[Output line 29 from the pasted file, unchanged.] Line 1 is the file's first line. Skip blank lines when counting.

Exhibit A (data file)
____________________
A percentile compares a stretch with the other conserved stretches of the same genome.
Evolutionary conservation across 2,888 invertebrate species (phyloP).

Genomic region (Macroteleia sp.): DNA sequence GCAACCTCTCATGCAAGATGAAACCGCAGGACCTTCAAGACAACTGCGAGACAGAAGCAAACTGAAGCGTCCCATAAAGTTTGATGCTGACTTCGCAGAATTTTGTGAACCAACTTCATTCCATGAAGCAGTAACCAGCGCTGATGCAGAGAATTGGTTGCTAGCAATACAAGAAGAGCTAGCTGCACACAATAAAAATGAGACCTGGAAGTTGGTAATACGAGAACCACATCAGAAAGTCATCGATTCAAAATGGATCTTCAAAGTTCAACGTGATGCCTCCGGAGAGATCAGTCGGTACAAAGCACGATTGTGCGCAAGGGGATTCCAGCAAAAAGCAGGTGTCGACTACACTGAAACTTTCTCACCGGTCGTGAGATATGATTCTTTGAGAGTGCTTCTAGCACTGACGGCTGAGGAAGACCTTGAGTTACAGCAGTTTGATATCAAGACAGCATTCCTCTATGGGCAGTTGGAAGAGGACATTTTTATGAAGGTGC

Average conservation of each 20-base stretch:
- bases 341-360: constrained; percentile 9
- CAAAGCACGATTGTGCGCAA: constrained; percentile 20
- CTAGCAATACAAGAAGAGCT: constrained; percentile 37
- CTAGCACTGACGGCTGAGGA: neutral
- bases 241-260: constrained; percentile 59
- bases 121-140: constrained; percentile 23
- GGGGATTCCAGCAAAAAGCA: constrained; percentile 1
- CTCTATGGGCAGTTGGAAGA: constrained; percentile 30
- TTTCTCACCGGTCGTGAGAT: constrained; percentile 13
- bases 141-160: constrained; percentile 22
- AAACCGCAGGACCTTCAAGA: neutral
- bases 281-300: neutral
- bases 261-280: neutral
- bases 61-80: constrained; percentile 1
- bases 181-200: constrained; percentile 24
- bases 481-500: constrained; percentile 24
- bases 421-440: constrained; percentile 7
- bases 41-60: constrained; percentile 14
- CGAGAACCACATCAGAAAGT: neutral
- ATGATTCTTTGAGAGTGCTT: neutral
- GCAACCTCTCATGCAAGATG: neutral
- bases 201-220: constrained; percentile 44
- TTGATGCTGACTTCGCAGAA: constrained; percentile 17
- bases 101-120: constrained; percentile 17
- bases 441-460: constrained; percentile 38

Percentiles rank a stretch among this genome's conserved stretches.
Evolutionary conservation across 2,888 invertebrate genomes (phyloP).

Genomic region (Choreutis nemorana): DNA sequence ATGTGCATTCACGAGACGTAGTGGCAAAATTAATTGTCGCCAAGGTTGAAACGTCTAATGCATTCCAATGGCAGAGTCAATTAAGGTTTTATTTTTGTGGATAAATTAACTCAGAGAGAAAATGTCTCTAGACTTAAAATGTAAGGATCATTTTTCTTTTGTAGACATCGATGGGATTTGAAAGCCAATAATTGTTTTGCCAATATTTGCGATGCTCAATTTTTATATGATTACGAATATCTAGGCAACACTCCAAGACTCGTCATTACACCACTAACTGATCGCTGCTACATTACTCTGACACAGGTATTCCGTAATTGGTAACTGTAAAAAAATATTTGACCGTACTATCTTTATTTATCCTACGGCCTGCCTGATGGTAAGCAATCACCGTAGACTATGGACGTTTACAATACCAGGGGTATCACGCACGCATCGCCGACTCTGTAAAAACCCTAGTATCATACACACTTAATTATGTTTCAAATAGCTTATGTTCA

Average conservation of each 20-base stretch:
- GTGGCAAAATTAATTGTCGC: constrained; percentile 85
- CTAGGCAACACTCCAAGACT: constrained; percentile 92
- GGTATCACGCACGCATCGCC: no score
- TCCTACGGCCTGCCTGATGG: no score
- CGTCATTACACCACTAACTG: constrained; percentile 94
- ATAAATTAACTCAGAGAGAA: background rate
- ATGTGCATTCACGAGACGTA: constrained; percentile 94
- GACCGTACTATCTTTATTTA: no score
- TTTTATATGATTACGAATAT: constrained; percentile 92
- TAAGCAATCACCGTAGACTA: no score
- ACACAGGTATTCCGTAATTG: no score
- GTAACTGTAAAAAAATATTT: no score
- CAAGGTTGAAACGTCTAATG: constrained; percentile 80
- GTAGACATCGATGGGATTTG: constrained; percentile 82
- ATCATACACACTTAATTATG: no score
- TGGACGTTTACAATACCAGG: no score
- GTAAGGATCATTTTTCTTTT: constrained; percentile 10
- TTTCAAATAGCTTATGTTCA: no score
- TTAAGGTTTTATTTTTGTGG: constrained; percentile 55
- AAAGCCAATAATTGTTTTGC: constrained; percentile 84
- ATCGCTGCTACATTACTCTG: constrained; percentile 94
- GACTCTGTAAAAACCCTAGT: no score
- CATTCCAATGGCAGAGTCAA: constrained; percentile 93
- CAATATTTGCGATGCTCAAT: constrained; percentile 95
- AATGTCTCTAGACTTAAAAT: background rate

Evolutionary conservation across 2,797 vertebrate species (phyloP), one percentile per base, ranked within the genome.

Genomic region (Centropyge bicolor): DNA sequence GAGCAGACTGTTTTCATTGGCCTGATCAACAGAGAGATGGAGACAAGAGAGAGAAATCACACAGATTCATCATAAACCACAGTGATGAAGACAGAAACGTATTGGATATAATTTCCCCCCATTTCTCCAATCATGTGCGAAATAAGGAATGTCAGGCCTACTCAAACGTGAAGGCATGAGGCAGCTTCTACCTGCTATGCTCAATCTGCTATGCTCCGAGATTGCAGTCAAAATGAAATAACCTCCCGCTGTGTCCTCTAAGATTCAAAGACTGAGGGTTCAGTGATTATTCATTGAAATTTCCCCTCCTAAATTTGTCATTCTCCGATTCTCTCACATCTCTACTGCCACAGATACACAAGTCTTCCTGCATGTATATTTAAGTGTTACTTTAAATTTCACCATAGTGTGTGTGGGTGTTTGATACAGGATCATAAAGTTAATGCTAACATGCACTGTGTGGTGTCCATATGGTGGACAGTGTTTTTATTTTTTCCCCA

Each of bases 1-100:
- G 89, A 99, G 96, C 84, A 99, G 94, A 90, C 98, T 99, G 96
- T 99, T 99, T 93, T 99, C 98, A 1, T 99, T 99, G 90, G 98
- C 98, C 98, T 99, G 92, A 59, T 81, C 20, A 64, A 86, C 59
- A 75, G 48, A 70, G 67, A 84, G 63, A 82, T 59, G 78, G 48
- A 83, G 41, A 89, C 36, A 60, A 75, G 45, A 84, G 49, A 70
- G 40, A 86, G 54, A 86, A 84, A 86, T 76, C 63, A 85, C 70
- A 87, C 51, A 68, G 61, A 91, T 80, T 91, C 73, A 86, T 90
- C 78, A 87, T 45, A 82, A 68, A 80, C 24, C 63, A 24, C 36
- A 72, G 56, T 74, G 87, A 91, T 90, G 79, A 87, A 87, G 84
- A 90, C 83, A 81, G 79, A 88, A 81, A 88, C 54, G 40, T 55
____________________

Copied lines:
- bases 441-460: constrained; percentile 38